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StaffEditorialsCost of Learning an /a/: A 65 Percent Solution

Cost of Learning an /a/: A 65 Percent Solution

What does it cost for a student to learn /a/? How much non-instructional support must that student have to learn /a/?

Missionaries, Peace Corp volunteers, field teachers, homeschooling parents, among others for centuries, have taught students successfully to criteria for literacy in less time and less equipped settings than probably any of today’s U.S. public schools.

In June, 2005, columnist George F. Will suggested that taxpayers and state legislatures consider requiring school districts to assign 65 cents of every dollar to classroom instruction.

Entrepreneur Patrick M. Byrne (President and Chairman, Overstock.com, Inc.) suggested the 65 percent solution.

He applies a common business logic to education to suggest school spending guidelines. Spend money on the primary purpose of your enterprise. In schools, that is student learning. So, spend most money directly for student learning.

As a result of the 65 percent allocation alone, Will suggests school districts could assign one personal computer to each student without increasing revenue.

Nora Carr, another columnist, suggests that the 65 percent solution is a cynical attack in the war against public schools.

She calls for school administrators and teachers to fight against such impositions, calling it partisan politics. Apparently she reflects the view of many educators who object to the 65 percent solution.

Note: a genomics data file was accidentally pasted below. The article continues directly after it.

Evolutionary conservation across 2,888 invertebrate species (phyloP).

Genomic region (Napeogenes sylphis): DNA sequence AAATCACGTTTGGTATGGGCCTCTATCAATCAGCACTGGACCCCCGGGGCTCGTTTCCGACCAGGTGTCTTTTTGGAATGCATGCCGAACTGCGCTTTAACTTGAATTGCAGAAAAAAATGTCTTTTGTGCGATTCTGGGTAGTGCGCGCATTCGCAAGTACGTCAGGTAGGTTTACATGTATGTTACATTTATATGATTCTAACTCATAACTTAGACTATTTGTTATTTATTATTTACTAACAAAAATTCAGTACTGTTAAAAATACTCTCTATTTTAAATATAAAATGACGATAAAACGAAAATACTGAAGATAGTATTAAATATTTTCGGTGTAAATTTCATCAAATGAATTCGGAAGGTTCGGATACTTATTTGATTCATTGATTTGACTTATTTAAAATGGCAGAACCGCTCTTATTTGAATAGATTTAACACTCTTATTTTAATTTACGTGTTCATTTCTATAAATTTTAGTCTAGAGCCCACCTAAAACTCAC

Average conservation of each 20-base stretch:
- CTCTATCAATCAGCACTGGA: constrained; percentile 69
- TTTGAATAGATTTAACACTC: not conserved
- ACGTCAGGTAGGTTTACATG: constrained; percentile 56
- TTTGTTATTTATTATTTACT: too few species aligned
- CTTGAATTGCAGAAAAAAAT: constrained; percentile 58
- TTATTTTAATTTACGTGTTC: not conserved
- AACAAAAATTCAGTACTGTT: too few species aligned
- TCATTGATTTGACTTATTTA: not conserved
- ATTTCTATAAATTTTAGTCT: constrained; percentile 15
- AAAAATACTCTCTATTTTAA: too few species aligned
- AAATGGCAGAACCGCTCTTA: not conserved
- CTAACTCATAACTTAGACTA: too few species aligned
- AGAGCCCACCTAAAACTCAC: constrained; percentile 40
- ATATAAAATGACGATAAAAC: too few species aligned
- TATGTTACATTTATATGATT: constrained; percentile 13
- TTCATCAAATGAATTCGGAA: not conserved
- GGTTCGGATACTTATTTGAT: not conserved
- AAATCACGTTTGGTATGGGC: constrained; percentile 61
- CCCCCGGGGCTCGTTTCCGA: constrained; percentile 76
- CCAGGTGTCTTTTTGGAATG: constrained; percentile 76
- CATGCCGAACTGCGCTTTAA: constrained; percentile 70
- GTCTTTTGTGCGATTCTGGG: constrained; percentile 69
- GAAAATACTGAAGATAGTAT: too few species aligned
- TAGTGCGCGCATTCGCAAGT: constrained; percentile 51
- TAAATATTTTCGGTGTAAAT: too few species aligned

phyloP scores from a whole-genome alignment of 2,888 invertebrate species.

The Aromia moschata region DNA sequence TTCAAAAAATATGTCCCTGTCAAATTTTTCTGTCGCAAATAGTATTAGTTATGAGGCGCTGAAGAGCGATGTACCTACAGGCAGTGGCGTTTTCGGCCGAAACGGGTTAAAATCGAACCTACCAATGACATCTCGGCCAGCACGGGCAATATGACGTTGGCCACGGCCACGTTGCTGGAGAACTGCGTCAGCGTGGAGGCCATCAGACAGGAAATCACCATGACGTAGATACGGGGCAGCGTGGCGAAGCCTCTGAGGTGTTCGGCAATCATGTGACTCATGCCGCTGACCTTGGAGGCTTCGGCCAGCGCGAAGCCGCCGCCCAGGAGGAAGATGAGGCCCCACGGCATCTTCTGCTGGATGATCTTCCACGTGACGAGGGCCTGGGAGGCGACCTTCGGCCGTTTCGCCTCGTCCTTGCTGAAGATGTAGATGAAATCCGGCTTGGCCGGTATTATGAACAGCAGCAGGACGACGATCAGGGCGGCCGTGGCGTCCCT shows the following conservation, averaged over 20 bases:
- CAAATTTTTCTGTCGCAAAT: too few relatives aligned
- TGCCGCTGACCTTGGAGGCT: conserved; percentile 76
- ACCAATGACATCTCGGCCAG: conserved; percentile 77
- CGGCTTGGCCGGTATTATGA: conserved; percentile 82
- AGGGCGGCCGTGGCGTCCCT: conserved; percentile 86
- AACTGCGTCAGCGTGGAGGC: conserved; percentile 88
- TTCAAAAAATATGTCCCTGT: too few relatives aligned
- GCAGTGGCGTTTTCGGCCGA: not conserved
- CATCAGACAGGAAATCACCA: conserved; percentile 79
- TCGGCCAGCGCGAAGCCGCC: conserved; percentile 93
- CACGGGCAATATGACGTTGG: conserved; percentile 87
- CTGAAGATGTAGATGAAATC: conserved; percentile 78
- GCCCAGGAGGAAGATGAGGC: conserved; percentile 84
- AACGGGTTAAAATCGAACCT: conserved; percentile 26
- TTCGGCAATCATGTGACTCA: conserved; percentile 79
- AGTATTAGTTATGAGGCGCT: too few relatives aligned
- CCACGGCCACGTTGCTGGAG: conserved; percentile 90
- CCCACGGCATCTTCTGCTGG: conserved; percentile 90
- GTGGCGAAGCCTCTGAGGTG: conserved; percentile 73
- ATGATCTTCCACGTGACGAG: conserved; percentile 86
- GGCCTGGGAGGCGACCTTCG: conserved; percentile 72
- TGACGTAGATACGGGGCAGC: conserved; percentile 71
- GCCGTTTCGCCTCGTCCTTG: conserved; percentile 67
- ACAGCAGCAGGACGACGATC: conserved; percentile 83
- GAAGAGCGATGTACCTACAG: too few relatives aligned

About a decade ago (I didn’t take time to look up the specific reference, but I think it was in 1993) Peter Drucker observed that Western civilization had entered a 100 year era of groups competing with each other.

Many scholars consider him the father of the scientific study of management, including of the MBA and of affects and interactions of social institutions such as economics, politics, religion, and education.

He considers school (as well as hospital and church) productivity dismal. Innovation, constant change, and turmoil are the true constants of a progressing economy, and by inference, education.

I wonder if discussions about the 65 percent solution fits into his competition model? Carr’s rhetoric infers competition.

Does competition inevitably include educators against students for costs and results of schooling?

What does it cost for a student to learn /a/? Does it require more overhead than 35 cents of every school dollar?

Robert Heiny
Robert Heinyhttp://www.robertheiny.com
Robert W. Heiny, Ph.D. is a retired professor, social scientist, and business partner with previous academic appointments as a public school classroom teacher, senior faculty, or senior research member, and administrator. Appointments included at University of North Carolina at Chapel Hill, Peabody College and the Kennedy Center now of Vanderbilt University; and Brandeis University. Dr. Heiny also served as Director of the Montana Center on Disabilities. His peer reviewed contributions to education include publication in The Encyclopedia of Education (1971), and in professional journals and conferences. He served s an expert reviewer of proposals to USOE, and on a team that wrote plans for 12 state-wide and multistate special education and preschools programs. He currently writes user guides for educators and learners as well as columns for TuxReports.com.

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